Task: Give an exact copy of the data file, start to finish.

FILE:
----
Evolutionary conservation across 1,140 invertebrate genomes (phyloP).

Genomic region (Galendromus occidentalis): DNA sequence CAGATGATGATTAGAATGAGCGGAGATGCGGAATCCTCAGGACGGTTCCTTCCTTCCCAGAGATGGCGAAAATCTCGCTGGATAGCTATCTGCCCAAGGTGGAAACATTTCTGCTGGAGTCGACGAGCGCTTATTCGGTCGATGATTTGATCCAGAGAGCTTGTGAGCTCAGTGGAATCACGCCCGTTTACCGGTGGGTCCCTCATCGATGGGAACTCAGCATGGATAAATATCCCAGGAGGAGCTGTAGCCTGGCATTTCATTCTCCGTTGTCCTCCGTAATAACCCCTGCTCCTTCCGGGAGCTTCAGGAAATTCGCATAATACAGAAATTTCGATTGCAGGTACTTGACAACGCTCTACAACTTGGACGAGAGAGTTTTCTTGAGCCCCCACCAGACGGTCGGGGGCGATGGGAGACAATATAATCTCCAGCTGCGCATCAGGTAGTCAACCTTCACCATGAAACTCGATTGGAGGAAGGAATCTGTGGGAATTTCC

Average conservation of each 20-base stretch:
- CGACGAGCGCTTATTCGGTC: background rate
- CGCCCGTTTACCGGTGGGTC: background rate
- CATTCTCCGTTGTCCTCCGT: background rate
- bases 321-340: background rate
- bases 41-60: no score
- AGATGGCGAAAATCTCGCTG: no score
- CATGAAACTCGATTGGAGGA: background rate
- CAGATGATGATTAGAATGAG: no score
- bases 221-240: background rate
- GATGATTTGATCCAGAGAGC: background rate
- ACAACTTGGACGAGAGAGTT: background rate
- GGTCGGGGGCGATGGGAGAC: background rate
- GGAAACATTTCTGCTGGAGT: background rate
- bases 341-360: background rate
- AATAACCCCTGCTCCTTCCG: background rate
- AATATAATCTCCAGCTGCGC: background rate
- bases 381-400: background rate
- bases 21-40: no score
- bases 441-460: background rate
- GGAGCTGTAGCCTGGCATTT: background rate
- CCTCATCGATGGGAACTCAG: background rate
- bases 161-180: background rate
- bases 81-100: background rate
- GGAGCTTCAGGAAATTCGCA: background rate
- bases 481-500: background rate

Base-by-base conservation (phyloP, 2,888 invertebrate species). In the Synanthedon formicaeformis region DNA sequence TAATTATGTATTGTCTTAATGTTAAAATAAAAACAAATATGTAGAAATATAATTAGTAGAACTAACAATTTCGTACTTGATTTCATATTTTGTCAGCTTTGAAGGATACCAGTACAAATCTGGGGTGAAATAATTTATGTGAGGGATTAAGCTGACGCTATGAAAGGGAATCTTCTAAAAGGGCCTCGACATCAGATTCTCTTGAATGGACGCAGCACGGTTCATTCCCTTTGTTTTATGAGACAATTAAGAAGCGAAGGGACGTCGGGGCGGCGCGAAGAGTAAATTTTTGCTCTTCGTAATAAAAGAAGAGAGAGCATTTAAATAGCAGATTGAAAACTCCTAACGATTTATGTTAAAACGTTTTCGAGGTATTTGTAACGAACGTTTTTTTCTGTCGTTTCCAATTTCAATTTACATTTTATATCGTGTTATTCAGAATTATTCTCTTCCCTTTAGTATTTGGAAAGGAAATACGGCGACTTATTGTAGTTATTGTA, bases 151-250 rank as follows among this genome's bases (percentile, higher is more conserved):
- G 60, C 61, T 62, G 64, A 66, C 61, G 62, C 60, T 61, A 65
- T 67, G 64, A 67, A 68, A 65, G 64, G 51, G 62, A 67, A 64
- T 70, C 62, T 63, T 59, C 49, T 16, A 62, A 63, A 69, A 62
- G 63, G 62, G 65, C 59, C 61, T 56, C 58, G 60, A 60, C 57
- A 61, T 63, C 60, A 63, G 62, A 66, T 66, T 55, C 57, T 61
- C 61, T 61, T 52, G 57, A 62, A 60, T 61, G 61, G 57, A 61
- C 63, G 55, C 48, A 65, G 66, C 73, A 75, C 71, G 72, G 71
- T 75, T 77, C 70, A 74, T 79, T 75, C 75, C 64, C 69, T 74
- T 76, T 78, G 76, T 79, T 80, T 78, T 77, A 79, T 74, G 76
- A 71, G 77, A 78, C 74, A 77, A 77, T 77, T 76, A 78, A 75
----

Evolutionary conservation across 1,140 invertebrate genomes (phyloP).

Genomic region (Galendromus occidentalis): DNA sequence CAGATGATGATTAGAATGAGCGGAGATGCGGAATCCTCAGGACGGTTCCTTCCTTCCCAGAGATGGCGAAAATCTCGCTGGATAGCTATCTGCCCAAGGTGGAAACATTTCTGCTGGAGTCGACGAGCGCTTATTCGGTCGATGATTTGATCCAGAGAGCTTGTGAGCTCAGTGGAATCACGCCCGTTTACCGGTGGGTCCCTCATCGATGGGAACTCAGCATGGATAAATATCCCAGGAGGAGCTGTAGCCTGGCATTTCATTCTCCGTTGTCCTCCGTAATAACCCCTGCTCCTTCCGGGAGCTTCAGGAAATTCGCATAATACAGAAATTTCGATTGCAGGTACTTGACAACGCTCTACAACTTGGACGAGAGAGTTTTCTTGAGCCCCCACCAGACGGTCGGGGGCGATGGGAGACAATATAATCTCCAGCTGCGCATCAGGTAGTCAACCTTCACCATGAAACTCGATTGGAGGAAGGAATCTGTGGGAATTTCC

Average conservation of each 20-base stretch:
- CGACGAGCGCTTATTCGGTC: background rate
- CGCCCGTTTACCGGTGGGTC: background rate
- CATTCTCCGTTGTCCTCCGT: background rate
- bases 321-340: background rate
- bases 41-60: no score
- AGATGGCGAAAATCTCGCTG: no score
- CATGAAACTCGATTGGAGGA: background rate
- CAGATGATGATTAGAATGAG: no score
- bases 221-240: background rate
- GATGATTTGATCCAGAGAGC: background rate
- ACAACTTGGACGAGAGAGTT: background rate
- GGTCGGGGGCGATGGGAGAC: background rate
- GGAAACATTTCTGCTGGAGT: background rate
- bases 341-360: background rate
- AATAACCCCTGCTCCTTCCG: background rate
- AATATAATCTCCAGCTGCGC: background rate
- bases 381-400: background rate
- bases 21-40: no score
- bases 441-460: background rate
- GGAGCTGTAGCCTGGCATTT: background rate
- CCTCATCGATGGGAACTCAG: background rate
- bases 161-180: background rate
- bases 81-100: background rate
- GGAGCTTCAGGAAATTCGCA: background rate
- bases 481-500: background rate

Base-by-base conservation (phyloP, 2,888 invertebrate species). In the Synanthedon formicaeformis region DNA sequence TAATTATGTATTGTCTTAATGTTAAAATAAAAACAAATATGTAGAAATATAATTAGTAGAACTAACAATTTCGTACTTGATTTCATATTTTGTCAGCTTTGAAGGATACCAGTACAAATCTGGGGTGAAATAATTTATGTGAGGGATTAAGCTGACGCTATGAAAGGGAATCTTCTAAAAGGGCCTCGACATCAGATTCTCTTGAATGGACGCAGCACGGTTCATTCCCTTTGTTTTATGAGACAATTAAGAAGCGAAGGGACGTCGGGGCGGCGCGAAGAGTAAATTTTTGCTCTTCGTAATAAAAGAAGAGAGAGCATTTAAATAGCAGATTGAAAACTCCTAACGATTTATGTTAAAACGTTTTCGAGGTATTTGTAACGAACGTTTTTTTCTGTCGTTTCCAATTTCAATTTACATTTTATATCGTGTTATTCAGAATTATTCTCTTCCCTTTAGTATTTGGAAAGGAAATACGGCGACTTATTGTAGTTATTGTA, bases 151-250 rank as follows among this genome's bases (percentile, higher is more conserved):
- G 60, C 61, T 62, G 64, A 66, C 61, G 62, C 60, T 61, A 65
- T 67, G 64, A 67, A 68, A 65, G 64, G 51, G 62, A 67, A 64
- T 70, C 62, T 63, T 59, C 49, T 16, A 62, A 63, A 69, A 62
- G 63, G 62, G 65, C 59, C 61, T 56, C 58, G 60, A 60, C 57
- A 61, T 63, C 60, A 63, G 62, A 66, T 66, T 55, C 57, T 61
- C 61, T 61, T 52, G 57, A 62, A 60, T 61, G 61, G 57, A 61
- C 63, G 55, C 48, A 65, G 66, C 73, A 75, C 71, G 72, G 71
- T 75, T 77, C 70, A 74, T 79, T 75, C 75, C 64, C 69, T 74
- T 76, T 78, G 76, T 79, T 80, T 78, T 77, A 79, T 74, G 76
- A 71, G 77, A 78, C 74, A 77, A 77, T 77, T 76, A 78, A 75